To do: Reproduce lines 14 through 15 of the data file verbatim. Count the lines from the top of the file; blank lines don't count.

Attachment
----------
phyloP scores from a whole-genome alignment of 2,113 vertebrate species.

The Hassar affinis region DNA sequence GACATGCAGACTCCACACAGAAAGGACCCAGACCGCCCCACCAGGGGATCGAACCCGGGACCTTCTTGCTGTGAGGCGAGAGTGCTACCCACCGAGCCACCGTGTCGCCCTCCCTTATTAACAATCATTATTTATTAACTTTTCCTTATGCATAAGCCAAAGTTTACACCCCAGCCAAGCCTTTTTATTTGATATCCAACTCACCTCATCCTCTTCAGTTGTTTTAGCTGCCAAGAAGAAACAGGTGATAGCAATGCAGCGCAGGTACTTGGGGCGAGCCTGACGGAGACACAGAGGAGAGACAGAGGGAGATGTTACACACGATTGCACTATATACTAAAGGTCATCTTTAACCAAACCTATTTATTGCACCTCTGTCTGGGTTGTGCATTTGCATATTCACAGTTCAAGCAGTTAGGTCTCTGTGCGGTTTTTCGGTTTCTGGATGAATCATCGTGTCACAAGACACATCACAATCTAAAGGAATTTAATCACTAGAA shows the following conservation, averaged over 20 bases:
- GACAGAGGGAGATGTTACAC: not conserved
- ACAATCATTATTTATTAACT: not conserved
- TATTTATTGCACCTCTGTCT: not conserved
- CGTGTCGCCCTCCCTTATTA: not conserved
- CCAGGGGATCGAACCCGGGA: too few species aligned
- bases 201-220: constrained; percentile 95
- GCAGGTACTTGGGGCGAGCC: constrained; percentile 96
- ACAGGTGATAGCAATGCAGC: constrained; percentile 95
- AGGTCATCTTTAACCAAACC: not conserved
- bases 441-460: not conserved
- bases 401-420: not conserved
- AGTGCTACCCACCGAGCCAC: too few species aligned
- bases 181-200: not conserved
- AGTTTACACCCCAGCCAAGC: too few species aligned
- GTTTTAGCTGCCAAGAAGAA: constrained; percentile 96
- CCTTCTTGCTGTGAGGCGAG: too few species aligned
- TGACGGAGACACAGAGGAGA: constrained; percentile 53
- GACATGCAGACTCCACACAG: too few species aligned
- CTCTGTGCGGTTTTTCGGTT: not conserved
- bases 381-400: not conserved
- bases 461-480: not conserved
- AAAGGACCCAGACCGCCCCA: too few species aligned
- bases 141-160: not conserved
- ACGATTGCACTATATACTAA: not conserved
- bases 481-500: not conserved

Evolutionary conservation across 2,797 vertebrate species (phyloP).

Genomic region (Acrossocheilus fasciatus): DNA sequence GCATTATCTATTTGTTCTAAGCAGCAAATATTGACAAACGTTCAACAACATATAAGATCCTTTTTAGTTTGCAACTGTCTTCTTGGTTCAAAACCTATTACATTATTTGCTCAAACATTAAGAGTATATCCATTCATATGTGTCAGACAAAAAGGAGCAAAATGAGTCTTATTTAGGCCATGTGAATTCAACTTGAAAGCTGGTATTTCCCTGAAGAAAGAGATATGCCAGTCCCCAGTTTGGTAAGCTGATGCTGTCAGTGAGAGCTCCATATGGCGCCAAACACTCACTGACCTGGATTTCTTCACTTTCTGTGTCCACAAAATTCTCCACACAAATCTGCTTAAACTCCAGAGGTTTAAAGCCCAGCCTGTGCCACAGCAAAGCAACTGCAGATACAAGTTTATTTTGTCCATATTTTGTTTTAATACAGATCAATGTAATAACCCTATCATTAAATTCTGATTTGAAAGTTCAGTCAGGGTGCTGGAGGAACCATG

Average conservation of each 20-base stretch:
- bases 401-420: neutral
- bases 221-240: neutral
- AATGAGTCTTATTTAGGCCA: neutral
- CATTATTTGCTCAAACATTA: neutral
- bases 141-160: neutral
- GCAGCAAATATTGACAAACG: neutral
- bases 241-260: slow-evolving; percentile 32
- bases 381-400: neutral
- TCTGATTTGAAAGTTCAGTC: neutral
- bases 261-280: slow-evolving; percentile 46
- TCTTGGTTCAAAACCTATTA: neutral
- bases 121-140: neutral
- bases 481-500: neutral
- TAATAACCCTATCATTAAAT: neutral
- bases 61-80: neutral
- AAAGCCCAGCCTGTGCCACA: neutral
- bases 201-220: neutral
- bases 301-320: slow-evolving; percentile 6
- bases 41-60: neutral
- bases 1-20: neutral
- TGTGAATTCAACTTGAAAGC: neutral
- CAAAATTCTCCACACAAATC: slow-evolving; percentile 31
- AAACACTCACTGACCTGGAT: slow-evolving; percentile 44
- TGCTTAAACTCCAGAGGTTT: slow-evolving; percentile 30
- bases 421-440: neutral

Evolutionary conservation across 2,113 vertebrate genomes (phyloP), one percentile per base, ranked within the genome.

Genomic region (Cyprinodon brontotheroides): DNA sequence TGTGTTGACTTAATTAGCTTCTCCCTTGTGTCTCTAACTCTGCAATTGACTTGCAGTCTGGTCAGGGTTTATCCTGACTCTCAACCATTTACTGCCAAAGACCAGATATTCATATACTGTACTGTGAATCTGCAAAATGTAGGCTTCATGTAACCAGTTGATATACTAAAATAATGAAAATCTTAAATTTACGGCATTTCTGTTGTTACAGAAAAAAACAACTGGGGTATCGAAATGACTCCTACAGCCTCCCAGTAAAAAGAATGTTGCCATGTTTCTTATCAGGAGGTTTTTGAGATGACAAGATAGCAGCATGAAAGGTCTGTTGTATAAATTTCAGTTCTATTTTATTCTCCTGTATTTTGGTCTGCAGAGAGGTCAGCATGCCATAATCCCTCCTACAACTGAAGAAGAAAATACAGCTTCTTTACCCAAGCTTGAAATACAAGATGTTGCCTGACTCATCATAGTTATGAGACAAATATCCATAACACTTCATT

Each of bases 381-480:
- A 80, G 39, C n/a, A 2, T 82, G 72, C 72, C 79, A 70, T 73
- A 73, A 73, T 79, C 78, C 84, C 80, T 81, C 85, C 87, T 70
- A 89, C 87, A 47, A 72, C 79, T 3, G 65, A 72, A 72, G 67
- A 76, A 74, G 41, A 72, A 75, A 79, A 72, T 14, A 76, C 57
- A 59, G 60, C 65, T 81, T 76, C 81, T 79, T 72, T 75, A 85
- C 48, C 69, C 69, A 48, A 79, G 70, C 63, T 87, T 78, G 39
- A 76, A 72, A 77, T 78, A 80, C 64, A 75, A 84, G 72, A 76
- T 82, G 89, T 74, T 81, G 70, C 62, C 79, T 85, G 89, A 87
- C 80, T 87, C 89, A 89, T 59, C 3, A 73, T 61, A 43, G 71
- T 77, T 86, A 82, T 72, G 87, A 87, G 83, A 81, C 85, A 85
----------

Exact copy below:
- AGTGCTACCCACCGAGCCAC: too few species aligned
- bases 181-200: not conserved